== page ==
It’s a challenge to find a historic home in Chicago that has most of its original elements. Our clients-to-be were searching for just that, and lucked out when they found an Irving Park home that had barely been updated since it was built over 100 years ago. It retained a closed floorplan, the original oak woodwork and floors, a built-in dining room hutch, french doors, stained glass windows, a clawfoot tub, and even push button light switches! The only rooms that had been updated (many decades ago) were the kitchen and bathrooms. The new owners were able to look past the state of the house—all of the beautiful features were in desperate need of some TLC—and see its potential. The renovation was designed by Northlight Architects, with Leader Builders as the general contractor. While not a strict historic preservation or restoration (slight changes were made to the floorplan and some period-appropriate elements were added), the goal was to work with the original elements and stay true to the character of the home. If anything, this diamond in the rough now has more character than ever. Are you ready to see some seriously satisfying before-and-afters?
Let’s start with the foyer:
The first thing you see when you walk in is a nook that was once a sad, doorless closet. It’s amazing what a little molding, a beautiful pendant light, and some ornate coat hooks can do!
The foyer also features a view into the living room and dining room:
The entry to the living room, with those fabulous original french doors, stayed the same. However, as you can see in the “before” photo, the entry to the dining room was originally a standard door-size opening. We built a larger opening to mirror that of the living room, and relocated another set of french doors formerly separating the living and dining rooms. The flow, and the light, has much improved! The panel molding on either side of the french doors (and throughout the foyer) is also a new addition, although it looks like it’s always been there.
Here’s a closer look at the living and dining rooms (we love how the french doors frame the view!):
Moving into the dining room, with a better look at the built-in hutch:
The hutch stayed, of course, along with the rest of the woodwork. They were protected throughout construction and refinished afterwards. To the right of the hutch, you can also see the most modern update—the opening of the dining room to the kitchen. Lovers of closed floor plans, fear not—the dining room still has walls on all four sides so it feels pretty private. We respect how the architect and owners balanced their appreciation of the home’s historicity with these few, conscientious improvements to the flow and light.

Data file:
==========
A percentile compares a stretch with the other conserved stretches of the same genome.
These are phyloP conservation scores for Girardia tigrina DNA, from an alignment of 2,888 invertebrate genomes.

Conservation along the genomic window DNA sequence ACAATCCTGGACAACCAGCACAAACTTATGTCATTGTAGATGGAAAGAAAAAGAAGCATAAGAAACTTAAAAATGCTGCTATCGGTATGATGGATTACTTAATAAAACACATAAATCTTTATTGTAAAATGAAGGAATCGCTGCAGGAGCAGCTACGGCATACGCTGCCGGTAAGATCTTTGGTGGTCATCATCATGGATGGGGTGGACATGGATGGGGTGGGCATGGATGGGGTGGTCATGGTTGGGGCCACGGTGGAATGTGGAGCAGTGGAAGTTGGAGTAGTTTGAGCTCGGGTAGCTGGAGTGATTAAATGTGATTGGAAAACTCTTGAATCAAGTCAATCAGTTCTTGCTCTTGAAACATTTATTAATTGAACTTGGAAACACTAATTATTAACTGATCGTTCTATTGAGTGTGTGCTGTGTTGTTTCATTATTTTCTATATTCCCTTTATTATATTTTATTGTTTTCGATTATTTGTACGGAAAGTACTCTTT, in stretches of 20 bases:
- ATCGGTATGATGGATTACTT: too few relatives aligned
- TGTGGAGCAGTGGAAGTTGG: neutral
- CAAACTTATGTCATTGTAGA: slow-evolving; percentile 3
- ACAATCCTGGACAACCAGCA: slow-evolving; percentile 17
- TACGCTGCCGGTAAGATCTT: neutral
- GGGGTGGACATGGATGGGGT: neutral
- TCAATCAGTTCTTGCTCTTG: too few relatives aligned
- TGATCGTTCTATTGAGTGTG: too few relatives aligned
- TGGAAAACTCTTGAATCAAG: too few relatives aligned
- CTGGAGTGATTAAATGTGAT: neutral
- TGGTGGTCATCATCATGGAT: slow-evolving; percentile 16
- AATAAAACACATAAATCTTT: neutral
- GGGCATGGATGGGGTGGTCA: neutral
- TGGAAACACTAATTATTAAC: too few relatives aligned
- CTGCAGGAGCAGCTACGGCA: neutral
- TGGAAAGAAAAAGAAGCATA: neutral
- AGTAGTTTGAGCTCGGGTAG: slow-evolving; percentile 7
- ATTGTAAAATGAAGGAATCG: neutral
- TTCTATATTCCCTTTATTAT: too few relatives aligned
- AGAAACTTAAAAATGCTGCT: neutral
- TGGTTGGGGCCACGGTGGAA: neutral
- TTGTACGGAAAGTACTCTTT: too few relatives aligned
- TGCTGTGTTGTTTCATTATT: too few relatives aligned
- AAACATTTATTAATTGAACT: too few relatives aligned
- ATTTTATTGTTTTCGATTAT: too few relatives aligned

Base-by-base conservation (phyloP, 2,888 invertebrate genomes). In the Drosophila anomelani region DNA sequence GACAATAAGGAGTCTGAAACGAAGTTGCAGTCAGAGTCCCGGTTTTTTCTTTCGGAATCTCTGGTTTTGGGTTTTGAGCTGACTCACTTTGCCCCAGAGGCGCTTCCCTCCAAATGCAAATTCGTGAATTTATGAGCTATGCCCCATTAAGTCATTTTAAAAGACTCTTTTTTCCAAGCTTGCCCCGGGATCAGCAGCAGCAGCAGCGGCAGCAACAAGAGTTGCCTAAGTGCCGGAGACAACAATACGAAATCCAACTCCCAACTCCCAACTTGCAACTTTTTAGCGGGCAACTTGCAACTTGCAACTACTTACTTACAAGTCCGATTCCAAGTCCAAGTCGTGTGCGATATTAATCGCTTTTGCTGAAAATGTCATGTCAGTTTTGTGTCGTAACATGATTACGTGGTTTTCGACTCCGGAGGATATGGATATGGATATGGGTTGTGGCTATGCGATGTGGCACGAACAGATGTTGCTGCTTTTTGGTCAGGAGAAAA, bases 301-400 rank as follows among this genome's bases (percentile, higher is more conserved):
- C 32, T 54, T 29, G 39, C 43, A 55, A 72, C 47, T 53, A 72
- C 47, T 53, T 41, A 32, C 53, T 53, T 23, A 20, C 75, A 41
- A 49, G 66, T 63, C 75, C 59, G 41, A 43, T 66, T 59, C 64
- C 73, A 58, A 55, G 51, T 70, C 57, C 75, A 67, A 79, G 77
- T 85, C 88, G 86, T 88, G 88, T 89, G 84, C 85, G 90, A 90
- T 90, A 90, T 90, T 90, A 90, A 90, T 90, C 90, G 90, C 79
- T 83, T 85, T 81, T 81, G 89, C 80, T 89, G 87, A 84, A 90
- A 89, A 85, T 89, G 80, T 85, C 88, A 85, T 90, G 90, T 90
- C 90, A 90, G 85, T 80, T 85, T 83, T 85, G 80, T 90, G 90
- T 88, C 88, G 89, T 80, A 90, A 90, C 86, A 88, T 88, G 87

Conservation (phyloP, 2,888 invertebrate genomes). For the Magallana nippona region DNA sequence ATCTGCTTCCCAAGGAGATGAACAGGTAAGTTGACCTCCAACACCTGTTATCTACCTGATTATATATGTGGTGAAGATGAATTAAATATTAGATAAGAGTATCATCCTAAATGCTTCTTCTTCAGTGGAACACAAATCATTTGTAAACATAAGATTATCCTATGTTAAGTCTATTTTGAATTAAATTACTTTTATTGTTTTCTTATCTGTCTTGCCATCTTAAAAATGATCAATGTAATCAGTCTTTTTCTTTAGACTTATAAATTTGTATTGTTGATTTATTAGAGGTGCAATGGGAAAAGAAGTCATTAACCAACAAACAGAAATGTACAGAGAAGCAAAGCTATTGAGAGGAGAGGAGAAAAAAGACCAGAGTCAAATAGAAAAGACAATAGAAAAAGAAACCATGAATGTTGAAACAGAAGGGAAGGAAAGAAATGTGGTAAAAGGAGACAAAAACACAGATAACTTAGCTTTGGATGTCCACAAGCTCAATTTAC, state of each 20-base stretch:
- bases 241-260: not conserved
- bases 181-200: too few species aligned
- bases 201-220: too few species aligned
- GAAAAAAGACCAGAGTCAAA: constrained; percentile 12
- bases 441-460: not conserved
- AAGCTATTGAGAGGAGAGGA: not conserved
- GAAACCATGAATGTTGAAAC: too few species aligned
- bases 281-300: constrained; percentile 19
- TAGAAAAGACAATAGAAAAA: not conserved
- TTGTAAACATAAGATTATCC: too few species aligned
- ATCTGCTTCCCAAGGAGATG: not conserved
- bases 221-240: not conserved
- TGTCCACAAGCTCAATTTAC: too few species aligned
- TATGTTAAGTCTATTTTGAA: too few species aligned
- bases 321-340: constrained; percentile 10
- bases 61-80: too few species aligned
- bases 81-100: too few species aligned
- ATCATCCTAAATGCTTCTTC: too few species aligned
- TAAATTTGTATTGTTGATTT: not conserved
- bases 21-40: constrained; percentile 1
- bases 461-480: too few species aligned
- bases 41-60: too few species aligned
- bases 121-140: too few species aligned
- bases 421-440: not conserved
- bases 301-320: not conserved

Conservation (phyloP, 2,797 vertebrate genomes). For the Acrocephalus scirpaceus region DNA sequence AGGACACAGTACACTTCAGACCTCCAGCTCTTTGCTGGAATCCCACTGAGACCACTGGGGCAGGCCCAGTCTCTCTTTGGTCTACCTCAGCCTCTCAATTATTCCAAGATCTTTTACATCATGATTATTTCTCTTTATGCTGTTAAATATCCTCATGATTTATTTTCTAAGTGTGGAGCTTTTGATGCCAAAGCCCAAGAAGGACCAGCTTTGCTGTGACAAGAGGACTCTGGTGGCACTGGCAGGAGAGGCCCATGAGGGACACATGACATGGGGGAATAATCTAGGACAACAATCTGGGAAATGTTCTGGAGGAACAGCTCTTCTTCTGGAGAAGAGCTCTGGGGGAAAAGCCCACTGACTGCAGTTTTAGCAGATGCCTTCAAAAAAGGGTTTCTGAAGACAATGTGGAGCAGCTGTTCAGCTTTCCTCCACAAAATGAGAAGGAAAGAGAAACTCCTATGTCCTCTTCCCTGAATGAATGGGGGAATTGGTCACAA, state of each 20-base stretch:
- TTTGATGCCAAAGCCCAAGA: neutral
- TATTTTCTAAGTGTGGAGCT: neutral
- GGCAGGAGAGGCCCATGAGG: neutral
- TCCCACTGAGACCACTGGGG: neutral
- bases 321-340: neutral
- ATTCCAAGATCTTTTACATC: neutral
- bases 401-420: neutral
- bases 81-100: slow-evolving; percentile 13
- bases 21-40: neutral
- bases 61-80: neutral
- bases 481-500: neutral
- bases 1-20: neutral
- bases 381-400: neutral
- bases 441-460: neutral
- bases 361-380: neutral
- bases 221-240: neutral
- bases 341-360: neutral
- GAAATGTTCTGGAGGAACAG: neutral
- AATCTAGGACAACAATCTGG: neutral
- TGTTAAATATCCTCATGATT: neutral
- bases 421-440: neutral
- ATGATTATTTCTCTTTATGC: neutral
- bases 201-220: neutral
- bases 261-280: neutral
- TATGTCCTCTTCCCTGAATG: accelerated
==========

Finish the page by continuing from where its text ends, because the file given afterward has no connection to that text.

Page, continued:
And now for the kitchen, the most dramatic transformation:
There was nothing to save from the original kitchen, as it had already gone through an unfortunate remodel, so we fully gutted the room and replaced all mechanicals. The new stained oak cabinets provided by the owners unite the kitchen with the rest of the home, while the leathered granite countertops and herringbone floor tile add great interest. Removing the soffit and extending cabinets to the ceiling makes the room feel twice as tall. Yup, this is the same view—a window was sacrificed for a more convenient range location—but light pours in from new glass sliding doors (off camera, left). The wall between the dining room and kitchen was opened just enough to add bar seating and help that natural light reach the dining room.
Returning to the foyer, for a look at the staircase:
The staircase, especially the intricate newel, benefitted from refinishing, while new panel molding helps carry the historic feel further.
Enhancements to the woodwork continue on the second floor landing:
The owners found this amazing built-in mirror at an antique store, and the second floor landing, opposite the bathroom, was the perfect place for it. As you can see from the “during” photo, we also trenched the walls of every room to update the electrical system. No need to fully gut rooms and replace all the original plaster with drywall—plaster is a better temperature and sound insulator anyways—and you can’t tell once it’s been patched. Now take a closer look at the light switch (to the right of the built-in). It’s a push button light switch, which is a rare find. The house came with push buttons original to it, and luckily a few companies have started manufacturing historical replicas that comply with modern electrical standards, which is what we used.
We’re hoping for an invite to this guest bedroom:
In addition to refinishing the woodwork and replacing the electric, we relocated and enlarged the closet door for easier access. (Excuse the bathtub that wandered into our “during” photo—we’ll get to that in a minute!) The other two bedrooms received similar treatment.
Moving along to the second floor bathroom:
Being a historic house, there was only one (pretty cramped) bathroom serving the entire second floor and it was in pretty poor shape when we first saw it. The clawfoot tub, while a great feature, was not the most practical use of space. The owners and architect decided to replace it with a custom shower, and rearranged the floor plan to make better use of space. We also stole space between studs and from the knee wall to add not one but three built-ins! A pedestal sink is a much more period-appropriate choice than the wood-veneer vanity there before, and further helps open up the room.
But we wouldn’t just throw away the clawfoot!
Refinished, it found a new home in the first floor bathroom:
We hope you enjoyed this transformation as much as we did! And if you have a historic home that needs some TLC, don’t hesitate to get in touch!